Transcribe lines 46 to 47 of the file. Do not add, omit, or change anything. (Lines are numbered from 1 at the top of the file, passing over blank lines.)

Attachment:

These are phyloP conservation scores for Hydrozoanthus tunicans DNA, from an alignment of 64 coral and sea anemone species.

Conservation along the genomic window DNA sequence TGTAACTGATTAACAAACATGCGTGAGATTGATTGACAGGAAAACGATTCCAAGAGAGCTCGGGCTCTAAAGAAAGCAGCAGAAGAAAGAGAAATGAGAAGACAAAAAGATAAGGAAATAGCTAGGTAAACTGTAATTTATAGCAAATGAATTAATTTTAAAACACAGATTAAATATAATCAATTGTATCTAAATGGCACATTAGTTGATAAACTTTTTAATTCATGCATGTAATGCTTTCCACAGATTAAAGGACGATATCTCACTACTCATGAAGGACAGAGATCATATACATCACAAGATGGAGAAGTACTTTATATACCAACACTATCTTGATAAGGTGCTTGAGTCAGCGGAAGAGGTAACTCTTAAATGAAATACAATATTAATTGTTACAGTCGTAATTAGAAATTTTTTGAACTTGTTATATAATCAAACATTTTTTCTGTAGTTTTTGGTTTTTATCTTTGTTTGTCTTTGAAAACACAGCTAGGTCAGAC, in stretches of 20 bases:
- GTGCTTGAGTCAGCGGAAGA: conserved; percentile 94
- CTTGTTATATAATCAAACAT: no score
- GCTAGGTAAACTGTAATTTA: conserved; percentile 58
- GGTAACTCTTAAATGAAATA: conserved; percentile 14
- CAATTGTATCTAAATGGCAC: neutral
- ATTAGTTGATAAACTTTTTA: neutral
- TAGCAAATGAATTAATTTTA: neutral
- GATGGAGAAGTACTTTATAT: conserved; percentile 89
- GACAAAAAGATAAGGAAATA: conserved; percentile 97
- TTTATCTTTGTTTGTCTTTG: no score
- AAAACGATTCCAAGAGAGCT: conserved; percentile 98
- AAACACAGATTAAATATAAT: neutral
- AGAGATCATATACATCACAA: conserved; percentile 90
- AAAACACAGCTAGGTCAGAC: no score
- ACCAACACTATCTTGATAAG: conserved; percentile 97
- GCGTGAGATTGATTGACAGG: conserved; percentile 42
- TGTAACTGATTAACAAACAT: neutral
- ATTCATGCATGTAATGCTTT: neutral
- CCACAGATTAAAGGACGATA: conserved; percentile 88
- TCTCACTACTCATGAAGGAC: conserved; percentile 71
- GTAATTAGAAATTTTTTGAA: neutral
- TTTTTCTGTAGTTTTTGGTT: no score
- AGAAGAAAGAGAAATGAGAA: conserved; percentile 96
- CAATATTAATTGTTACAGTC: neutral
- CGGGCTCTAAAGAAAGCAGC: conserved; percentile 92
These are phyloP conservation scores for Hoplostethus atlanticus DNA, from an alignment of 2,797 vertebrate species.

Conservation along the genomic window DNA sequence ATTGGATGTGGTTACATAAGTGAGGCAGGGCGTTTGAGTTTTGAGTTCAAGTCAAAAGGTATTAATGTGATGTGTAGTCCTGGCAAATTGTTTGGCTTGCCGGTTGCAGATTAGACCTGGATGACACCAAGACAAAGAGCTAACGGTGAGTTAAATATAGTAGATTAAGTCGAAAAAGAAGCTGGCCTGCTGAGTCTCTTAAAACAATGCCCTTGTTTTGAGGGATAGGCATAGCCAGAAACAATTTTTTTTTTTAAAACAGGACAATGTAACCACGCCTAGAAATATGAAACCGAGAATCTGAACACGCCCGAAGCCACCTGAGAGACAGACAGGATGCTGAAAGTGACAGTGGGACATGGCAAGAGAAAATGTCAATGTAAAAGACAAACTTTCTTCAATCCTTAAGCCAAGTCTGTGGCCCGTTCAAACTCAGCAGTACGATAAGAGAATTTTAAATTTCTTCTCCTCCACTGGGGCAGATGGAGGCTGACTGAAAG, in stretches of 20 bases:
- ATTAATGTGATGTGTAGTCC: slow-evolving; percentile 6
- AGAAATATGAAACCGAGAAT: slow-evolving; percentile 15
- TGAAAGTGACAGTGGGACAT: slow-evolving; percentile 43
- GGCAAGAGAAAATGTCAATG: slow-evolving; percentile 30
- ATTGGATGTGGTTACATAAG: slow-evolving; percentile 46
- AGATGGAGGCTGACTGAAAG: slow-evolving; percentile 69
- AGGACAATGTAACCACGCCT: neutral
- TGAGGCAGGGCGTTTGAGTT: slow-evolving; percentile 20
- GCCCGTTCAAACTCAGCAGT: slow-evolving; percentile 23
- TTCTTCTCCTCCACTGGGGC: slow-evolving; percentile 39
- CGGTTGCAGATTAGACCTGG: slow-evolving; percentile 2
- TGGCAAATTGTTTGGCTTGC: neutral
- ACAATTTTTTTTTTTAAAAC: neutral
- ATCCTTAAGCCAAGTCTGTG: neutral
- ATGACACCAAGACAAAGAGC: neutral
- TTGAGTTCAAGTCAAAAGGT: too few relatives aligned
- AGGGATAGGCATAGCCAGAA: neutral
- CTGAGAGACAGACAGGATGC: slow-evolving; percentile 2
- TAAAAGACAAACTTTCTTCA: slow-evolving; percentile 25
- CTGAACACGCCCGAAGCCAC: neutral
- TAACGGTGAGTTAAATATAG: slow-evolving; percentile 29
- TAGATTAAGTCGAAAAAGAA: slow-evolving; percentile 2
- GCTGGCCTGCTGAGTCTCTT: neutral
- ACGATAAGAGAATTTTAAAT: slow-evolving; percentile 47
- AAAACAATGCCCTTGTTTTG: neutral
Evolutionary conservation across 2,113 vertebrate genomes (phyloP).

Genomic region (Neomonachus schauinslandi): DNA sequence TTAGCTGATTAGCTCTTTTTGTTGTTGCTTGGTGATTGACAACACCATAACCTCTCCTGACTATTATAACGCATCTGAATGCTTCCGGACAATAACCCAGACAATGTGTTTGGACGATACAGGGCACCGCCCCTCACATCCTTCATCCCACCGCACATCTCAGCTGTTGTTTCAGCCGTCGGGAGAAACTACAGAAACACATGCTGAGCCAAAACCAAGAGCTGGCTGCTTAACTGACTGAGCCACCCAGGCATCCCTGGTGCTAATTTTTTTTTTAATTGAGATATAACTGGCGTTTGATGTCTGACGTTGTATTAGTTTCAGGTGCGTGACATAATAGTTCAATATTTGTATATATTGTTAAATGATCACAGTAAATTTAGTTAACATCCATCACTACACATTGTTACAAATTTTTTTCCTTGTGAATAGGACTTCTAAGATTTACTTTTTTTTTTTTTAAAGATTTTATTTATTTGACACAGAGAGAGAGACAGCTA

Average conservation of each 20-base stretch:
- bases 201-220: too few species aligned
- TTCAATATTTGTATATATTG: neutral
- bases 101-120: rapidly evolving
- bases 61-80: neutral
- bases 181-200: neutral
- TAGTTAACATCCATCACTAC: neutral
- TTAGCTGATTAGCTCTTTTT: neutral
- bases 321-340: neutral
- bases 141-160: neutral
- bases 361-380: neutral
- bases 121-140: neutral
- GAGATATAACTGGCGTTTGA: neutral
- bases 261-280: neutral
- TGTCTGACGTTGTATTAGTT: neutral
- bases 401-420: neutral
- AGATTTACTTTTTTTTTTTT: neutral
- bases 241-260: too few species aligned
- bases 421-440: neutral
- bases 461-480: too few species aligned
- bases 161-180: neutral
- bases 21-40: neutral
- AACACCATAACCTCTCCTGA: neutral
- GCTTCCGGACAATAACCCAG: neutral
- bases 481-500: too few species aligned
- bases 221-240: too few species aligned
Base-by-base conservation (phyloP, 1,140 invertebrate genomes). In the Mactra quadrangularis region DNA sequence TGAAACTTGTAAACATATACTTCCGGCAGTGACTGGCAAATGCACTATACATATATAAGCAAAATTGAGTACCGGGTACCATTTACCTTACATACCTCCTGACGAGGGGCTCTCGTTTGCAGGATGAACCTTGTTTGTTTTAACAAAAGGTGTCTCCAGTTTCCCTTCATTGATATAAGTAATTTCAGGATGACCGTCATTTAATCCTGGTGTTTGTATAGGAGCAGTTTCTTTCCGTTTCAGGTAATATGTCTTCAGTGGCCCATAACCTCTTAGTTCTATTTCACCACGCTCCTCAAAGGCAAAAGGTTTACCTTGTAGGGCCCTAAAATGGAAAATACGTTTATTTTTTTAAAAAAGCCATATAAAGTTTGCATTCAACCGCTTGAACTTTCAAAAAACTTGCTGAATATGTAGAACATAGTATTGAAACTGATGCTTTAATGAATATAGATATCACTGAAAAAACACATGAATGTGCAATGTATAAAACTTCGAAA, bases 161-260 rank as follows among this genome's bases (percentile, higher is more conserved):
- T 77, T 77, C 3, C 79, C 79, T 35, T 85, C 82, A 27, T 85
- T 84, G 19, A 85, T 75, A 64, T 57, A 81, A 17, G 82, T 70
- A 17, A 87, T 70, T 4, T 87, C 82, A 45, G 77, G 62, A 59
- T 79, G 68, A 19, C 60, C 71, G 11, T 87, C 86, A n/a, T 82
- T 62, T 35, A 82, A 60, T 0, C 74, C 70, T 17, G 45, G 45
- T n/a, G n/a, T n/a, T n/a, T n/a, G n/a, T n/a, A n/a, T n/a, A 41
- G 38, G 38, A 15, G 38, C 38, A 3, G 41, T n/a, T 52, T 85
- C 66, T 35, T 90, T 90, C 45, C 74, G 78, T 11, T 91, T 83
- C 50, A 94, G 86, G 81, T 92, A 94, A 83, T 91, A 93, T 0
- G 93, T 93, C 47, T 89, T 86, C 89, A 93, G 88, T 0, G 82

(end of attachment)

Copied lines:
- AGGGATAGGCATAGCCAGAA: neutral
- CTGAGAGACAGACAGGATGC: slow-evolving; percentile 2